Religious orders launch initiative to care for nuns with dementia
ROME (CNS) — Having a member over the age of 100 is not unusual for Catholic religious orders today, but many orders lack the specialized knowledge or resources to ensure accurate diagnosis and treatment. best possible plan of care for sisters who experience dementia or other forms of cognitive impairment, several sisters said.
Sister Jane Wakahiu, a member of the Little Sisters of St. Francis and head of the Catholic Sisters Initiative at the Hilton Foundation, announced May 9 that the foundation is providing $5 million to help launch the Global Catholic Sisters Initiative. on Alzheimer’s Cognitive Disorders, a project of the International Union of Superiors General and the Leadership Conference of Women Religious in the United States.
“Our elderly and infirm sisters are a source of inspiration and wisdom to fully live fidelity to religious life. We stand on their shoulders,” Sister Wakahiu said.
“Our elderly and infirm sisters are a source of inspiration and wisdom to fully live fidelity to religious life. We stand on their shoulders,” Sister Wakahiu said during an afternoon conference at UISG headquarters and online.
Having aging sisters in the community is a blessing, not a problem, she said, so the sisters want to do all they can to ensure their older members have a healthy physical, spiritual and mental old age. . One of the biggest challenges, Sister Wakahiu said, is caring for sisters with Alzheimer’s disease and “its progressive flight of consciousness and ability from our sisters.” As each patient is unique in their diagnosis, medication and therapy, we must be mindful. This initiative will provide resources to congregations and conferences (of religious) for education, training, evaluation and direct service.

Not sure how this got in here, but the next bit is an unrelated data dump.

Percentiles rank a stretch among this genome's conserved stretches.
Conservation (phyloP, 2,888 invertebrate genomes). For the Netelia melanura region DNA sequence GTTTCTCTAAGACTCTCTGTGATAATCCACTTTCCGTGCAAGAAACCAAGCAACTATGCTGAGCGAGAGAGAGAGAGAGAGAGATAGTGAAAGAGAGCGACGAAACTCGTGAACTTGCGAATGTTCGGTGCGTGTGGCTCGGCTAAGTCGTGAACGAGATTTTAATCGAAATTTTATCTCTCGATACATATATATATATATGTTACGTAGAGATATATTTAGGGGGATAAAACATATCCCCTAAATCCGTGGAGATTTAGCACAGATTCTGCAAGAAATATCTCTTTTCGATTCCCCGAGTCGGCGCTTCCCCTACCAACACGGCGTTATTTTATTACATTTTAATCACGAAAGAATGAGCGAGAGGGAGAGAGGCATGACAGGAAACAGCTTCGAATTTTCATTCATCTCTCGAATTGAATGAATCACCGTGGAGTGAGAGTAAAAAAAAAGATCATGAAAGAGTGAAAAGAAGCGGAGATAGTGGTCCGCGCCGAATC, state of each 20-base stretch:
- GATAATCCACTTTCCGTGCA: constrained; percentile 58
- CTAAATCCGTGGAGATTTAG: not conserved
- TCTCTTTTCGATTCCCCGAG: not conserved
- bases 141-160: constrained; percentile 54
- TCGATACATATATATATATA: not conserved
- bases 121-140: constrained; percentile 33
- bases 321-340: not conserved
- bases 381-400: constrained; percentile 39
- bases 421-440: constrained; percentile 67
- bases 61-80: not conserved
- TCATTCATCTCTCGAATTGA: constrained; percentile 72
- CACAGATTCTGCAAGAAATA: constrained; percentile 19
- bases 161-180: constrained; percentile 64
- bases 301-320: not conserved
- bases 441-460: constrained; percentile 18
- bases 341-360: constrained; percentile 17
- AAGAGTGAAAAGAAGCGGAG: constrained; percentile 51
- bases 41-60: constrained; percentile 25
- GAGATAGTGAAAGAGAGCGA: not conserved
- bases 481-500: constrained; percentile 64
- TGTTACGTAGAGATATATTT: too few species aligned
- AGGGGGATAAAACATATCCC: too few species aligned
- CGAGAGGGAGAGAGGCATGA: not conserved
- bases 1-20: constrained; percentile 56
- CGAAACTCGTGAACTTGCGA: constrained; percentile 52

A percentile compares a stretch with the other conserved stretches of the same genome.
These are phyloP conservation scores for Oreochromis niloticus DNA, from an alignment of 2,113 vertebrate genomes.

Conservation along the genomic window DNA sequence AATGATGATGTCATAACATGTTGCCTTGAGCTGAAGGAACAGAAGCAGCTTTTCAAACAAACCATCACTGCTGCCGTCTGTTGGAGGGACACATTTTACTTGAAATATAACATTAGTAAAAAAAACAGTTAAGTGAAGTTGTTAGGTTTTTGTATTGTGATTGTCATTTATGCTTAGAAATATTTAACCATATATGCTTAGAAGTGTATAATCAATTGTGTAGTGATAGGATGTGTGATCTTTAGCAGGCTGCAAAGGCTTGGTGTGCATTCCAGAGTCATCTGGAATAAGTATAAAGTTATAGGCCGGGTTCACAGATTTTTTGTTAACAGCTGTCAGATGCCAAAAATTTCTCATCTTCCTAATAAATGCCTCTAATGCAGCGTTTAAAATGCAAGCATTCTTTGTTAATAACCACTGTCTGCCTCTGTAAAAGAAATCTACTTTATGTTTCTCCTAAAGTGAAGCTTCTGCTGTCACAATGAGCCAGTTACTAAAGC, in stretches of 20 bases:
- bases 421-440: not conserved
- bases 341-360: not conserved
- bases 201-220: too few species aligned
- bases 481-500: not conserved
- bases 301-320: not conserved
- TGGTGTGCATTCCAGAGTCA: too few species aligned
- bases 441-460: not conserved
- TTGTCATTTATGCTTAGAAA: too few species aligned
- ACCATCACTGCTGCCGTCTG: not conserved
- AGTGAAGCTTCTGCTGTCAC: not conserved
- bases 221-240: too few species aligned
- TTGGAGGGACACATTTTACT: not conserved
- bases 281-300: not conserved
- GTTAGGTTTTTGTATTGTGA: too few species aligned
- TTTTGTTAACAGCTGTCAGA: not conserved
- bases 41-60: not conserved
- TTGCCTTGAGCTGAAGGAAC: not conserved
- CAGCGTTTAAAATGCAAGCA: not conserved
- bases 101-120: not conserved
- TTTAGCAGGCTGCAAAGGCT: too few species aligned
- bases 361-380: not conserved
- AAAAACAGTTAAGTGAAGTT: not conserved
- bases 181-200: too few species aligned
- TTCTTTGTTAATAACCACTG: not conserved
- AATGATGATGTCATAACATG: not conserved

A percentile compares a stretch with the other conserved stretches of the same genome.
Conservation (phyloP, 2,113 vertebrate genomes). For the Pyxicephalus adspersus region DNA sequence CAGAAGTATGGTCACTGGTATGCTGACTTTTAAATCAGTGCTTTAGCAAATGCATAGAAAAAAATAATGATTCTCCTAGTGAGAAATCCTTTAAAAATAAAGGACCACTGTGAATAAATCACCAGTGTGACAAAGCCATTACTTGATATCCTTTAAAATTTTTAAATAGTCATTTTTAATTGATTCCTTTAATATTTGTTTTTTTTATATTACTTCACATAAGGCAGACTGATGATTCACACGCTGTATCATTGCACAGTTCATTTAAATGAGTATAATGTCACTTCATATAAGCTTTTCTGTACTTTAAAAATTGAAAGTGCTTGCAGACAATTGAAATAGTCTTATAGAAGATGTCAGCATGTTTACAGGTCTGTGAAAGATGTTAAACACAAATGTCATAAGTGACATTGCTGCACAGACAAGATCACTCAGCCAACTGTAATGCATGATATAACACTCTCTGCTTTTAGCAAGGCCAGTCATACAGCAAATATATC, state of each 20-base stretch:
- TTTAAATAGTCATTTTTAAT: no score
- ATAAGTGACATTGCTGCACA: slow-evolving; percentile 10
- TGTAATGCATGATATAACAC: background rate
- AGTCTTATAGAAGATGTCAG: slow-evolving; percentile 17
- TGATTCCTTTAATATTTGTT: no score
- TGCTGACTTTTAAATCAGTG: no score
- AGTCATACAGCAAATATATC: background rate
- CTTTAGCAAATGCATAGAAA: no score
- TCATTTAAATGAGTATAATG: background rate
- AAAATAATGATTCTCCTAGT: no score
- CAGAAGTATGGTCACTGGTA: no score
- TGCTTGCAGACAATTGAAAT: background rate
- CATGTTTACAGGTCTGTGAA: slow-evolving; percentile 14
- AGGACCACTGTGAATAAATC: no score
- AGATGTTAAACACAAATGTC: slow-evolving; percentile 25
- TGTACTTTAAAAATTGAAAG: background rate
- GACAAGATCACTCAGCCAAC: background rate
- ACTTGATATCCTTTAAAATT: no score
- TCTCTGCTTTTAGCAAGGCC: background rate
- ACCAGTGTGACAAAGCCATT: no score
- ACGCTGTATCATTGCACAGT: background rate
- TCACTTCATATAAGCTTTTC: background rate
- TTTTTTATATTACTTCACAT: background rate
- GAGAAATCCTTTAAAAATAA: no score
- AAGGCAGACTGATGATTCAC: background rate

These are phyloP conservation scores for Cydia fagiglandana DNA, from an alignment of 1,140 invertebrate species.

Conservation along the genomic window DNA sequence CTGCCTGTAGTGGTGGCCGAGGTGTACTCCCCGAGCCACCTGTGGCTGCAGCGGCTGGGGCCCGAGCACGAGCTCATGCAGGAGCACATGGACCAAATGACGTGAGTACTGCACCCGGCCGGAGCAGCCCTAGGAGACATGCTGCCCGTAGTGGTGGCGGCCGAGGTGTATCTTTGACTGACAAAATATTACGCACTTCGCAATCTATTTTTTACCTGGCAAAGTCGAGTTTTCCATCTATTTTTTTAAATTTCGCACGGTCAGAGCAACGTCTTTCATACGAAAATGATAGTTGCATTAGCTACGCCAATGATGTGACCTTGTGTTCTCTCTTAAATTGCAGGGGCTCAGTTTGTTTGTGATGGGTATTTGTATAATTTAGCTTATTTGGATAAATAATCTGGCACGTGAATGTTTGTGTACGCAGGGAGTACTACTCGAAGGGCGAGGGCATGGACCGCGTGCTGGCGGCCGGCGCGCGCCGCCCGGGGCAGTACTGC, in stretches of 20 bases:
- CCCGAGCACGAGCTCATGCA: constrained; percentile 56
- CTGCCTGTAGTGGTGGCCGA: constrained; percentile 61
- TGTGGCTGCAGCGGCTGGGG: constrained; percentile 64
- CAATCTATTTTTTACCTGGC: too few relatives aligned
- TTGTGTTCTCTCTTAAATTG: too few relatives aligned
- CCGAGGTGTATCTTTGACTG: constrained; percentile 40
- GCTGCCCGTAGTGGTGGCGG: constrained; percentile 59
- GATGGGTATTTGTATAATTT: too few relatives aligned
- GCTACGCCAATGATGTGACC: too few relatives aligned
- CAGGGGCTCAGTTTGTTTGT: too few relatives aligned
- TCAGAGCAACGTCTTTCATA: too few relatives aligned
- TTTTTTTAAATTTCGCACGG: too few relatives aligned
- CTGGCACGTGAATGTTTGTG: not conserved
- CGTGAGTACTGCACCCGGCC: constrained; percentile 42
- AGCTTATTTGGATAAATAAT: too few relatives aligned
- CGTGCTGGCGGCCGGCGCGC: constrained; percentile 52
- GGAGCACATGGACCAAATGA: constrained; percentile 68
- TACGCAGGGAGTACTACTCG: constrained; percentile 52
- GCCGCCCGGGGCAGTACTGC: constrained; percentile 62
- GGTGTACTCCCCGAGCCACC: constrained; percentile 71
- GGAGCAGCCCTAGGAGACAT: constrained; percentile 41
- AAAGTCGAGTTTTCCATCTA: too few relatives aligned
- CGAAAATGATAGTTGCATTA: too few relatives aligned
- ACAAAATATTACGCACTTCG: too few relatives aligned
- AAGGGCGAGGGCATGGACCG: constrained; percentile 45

Sister Peter Lillian Di Maria, a member of the Carmelite Sisters for the Aged and Infirm and Director of the Avila Institute of Gerontology in Germantown, New York, gave conference attendees an introduction to caring for people with disorders. cognitive.
Having aging sisters in the community is a blessing, not a problem.
The most important thing is “to educate us about cognitive impairment, dementia and especially Alzheimer’s disease, which is the most common cause of dementia,” she said. But it’s also essential to remember that dementia is different from “age-related memory loss” and a slowing of problem-solving or other mental processes, which do not interfere with the ability of a person to function.
Care should include “ongoing assessment of the person for what they can continue to do and what modifications we could make to help them stay independent or as independent as possible,” she said. In addition, the congregations must train those who care for the person and live with him.
As the sisters develop the program, they will work with the Washington-based Center for Applied Apostolate Research to survey women’s religious congregations about their experience and needs in caring for sisters with dementia. .